(Hint: He's Not Crazy About It.)
Opinion by Kevin 'Hognose' O'Brien, Aero-News
I remember Earl (though
that's not his real name). Earl had retired from a really big
airline, and had a comfortable pension. Then, the airline tanked.
Earl's pension vanished. Earl wound up sitting in a rickety tin
shack on an airfield, waiting for a prospective student to walk in.
He was a great pilot, and a great instructor, but there was
something unfair about a 72-year-old pilot with
eleventeen-thousand-hours having to teach bounce-n-goes for, in
those days, a few dollars an hour.
Future students might benefit from a new generation of Earls --
the pilots of Northwest Airlines. Northwest has taken an incredible
risk with their pensions (and the FAs' pensions, and the
mechanics', and everybody's). Northwest couldn't make the latest
payment to the pension fund. With a wink and a nod from the Labor
Department, it had an escape: instead of putting real cash in the
fund, it put in stock of its subsidiary, Pinnacle Airlines. In
fact, it put in almost all the stock of Pinnacle. The Pinnacle
stock does the pension fund no good at all: it can't be sold or
traded, and in fact, its true value is arguably zero.
Northwest has already robbed future Peter to pay today's Paul of
high executive compensation, etc. It squandered the post-911
special fund money, and this year it begged off on some of its
pension obligations, slipping an IOU with a vague "ma�ana"
in there in place of the money. When Labor approved the delay,
Northwest claimed that it would make this latest contribution...
and it did, enough to pass the blind umpires at the Department of
Labor, with illiquid Pinnacle penny stock.
How do we know the Pinnacle stock is worthless? Believe me, if
it were actually worth anything, Northwest would sell it, but it
can't. It doesn't dare make a public offering of stock in a
struggling airline that is the tiny Siamese twin of a stumbling
Assuming that the proposed IPO valuation of Pinnacle was
correct, almost 2/3 of Pinnacle stock is now unbalancing the
pension fund. That they didn't dare go forward with the IPO would
tend to argue that the proposed IPO valuation was not correct.
Pinnacle is a Memphis company that operates as Northwest Airlink
-- it doesn't even have its own brand; it's basically just a dodge
so that the employees of the commuter line aren't protected by the
mantle of Northwest's unions. There is a certain irony in the penny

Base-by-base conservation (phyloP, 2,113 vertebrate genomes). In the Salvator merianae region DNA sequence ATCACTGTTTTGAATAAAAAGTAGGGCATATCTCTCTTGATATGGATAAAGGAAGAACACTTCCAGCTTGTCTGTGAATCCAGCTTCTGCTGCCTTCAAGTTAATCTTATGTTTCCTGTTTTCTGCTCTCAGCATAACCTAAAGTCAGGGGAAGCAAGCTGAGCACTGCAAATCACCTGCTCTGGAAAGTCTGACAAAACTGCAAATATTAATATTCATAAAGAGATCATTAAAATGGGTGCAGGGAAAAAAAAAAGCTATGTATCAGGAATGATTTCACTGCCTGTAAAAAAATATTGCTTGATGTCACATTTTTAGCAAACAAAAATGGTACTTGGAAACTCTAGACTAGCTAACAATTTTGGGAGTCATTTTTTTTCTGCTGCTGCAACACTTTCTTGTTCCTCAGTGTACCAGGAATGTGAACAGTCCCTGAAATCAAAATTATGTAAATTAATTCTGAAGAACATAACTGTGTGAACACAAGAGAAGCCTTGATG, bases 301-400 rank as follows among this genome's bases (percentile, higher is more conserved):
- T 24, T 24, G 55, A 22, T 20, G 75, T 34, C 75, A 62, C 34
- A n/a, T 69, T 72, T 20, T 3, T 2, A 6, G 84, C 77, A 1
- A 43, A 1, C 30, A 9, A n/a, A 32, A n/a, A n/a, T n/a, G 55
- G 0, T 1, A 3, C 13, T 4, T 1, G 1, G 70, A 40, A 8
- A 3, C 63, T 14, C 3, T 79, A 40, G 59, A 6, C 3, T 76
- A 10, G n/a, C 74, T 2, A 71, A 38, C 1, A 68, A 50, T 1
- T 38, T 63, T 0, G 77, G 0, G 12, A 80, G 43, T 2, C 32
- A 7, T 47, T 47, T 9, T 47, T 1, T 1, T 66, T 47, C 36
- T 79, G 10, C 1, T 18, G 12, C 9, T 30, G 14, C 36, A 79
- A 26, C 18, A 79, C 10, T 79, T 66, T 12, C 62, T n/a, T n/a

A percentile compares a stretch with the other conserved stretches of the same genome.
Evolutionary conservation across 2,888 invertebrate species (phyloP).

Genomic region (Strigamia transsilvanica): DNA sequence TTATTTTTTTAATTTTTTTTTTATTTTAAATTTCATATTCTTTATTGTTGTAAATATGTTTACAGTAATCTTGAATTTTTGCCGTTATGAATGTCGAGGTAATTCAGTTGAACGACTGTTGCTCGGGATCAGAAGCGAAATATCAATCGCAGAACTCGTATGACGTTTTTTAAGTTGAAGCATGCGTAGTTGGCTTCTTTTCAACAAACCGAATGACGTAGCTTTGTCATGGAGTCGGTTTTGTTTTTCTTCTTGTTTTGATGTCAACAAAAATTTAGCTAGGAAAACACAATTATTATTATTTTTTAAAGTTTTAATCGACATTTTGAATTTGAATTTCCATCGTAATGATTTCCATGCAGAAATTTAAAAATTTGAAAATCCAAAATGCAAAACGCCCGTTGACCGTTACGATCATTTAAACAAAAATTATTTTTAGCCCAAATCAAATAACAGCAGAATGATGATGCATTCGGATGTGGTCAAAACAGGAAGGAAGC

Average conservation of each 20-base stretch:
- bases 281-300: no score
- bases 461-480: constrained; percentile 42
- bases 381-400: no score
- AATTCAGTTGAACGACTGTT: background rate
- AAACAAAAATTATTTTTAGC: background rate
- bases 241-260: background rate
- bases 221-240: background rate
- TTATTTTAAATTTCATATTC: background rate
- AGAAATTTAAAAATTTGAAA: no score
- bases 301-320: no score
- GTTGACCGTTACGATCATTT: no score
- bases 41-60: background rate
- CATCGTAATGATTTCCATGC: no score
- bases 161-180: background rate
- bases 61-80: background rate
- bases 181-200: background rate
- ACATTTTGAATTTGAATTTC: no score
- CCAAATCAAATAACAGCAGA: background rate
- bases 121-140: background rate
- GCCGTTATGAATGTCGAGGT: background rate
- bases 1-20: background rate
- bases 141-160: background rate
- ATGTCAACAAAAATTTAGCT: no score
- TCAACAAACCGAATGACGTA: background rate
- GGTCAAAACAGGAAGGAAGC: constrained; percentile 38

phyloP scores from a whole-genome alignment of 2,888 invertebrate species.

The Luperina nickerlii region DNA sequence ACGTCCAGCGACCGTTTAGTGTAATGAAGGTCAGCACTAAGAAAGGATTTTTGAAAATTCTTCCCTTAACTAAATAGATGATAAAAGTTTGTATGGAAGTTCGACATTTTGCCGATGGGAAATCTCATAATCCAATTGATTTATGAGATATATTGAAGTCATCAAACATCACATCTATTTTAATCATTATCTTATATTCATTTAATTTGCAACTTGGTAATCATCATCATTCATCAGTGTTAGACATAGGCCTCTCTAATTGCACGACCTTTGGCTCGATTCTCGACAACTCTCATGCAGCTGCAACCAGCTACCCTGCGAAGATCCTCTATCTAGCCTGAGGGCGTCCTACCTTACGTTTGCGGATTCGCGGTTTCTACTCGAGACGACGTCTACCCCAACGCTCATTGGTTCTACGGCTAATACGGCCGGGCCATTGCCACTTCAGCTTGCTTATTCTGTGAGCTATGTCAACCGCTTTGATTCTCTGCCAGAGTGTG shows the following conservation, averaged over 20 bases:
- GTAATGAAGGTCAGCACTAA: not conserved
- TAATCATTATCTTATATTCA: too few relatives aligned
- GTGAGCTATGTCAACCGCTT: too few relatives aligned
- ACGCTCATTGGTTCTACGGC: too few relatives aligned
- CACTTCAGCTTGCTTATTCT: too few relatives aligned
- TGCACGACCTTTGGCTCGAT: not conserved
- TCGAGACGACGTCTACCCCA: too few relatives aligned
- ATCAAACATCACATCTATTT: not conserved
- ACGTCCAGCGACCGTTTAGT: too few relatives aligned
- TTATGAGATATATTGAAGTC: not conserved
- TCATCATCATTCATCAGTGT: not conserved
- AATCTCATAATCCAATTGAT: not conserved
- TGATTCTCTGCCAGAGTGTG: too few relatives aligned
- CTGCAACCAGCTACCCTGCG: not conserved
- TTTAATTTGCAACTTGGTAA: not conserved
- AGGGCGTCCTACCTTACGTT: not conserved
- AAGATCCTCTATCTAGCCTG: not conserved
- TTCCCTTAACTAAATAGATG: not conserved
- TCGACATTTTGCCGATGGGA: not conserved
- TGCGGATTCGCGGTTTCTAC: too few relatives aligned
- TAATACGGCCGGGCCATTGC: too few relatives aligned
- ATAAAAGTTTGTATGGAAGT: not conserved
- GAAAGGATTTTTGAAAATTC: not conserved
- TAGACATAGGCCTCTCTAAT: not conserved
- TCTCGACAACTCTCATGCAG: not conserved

stock of the union-busting commuter line being used to dilute the
pensions of the union workers, but it's not the kind of 'funny' you
can laugh at.
This move is bad for
Northwest, bad for Pinnacle, and really bad for the employees.
Northwest isn't going to turn around by playing this kind of
smoke-and-mirrors games with employee pensions. Pinnacle? Well,
Pinnacle can kiss its planned IPO, already on hold because
of the line's low value, goodbye. The employees -- well, we know
what has happened to them. In technical terms it's called "the
shaft." The Northwest employees have seen their pensions take a
hit, and the Pinnacle employees have seen their company's chances
to raise expansion capital in the next several years evaporate.
The pension deflation is not the only problem facing Northwest
employees. The company has also decided to stiff employees on a
stock-buyback scheme that the company force-fed the employees in
1993. This bad-faith dealing has inspired suits by the Machinists
and Teamsters, and it also serves as a grim reminder of the true
value of management's promises to replenish the raped pension
Of course, quite a few Northwest employees are not earning
pension credit -- they're laid off or furloughed. This doesn't mean
no one at the line is doing well. The senior managers of Northwest,
you may be sure, are not in this pension system. I haven't got
figures on CEO Richard Anderson's multimillion-dollar compensation
in 2003, but 2002 saw him preside over billions of losses and get a
million-plus dollar raise. Now, if you have a small Part 135
operation and you lose $100,000 a quarter, you go under most
ricky-tick. See, it's all because you think small. Think big like
Anderson, and you can rape the pension fund, lose a billion in a
quarter (let me write that out so you can make sure it hasn't shown
up on your balance sheet: $1,000,000,000.00), and take home a 126%
Anderson (top), not
surprisingly, didn't come up from the operations side of things.
He's a lawyer, not an aviator, and began advancing in aviation as a
hatchet man for corporate raider Frank Lorenzo at Lorenzo's
Continental Airlines. (Lorenzo, who made himself rich running both
Eastern and Continental into the ground, can't get an operating
license for an airline). Indeed, the only pilot on the board is the
guy in the union's reserved seat - along with two reps for other
unions, the rest of the board is made up a mixed bag of fellow
corporate raiders, minority tokens and empty suits. It's hard to
say, for instance, what legendary plagiarist Doris Kearns Goodwin
brings to the Northwest board, except a 15-year history of ethical
problems and mendacity about the same - maybe that's why she's
there, to keep Anderson company.
The compensation of the CEOs of Southwest and JetBlue, both of
which made money, is about a half million a year. Combined.
Meanwhile Northwest continues to post staggering operating losses,
disguising them with government welfare and other one-time
windfalls. Anderson's strategy, apart from the devaluation of the
pension fund, is to force a billion dollars' worth of concessions
out of employees.
When you give yourself a 126% annual raise it's hard to keep up,
but that should be worth another couple of million for himself.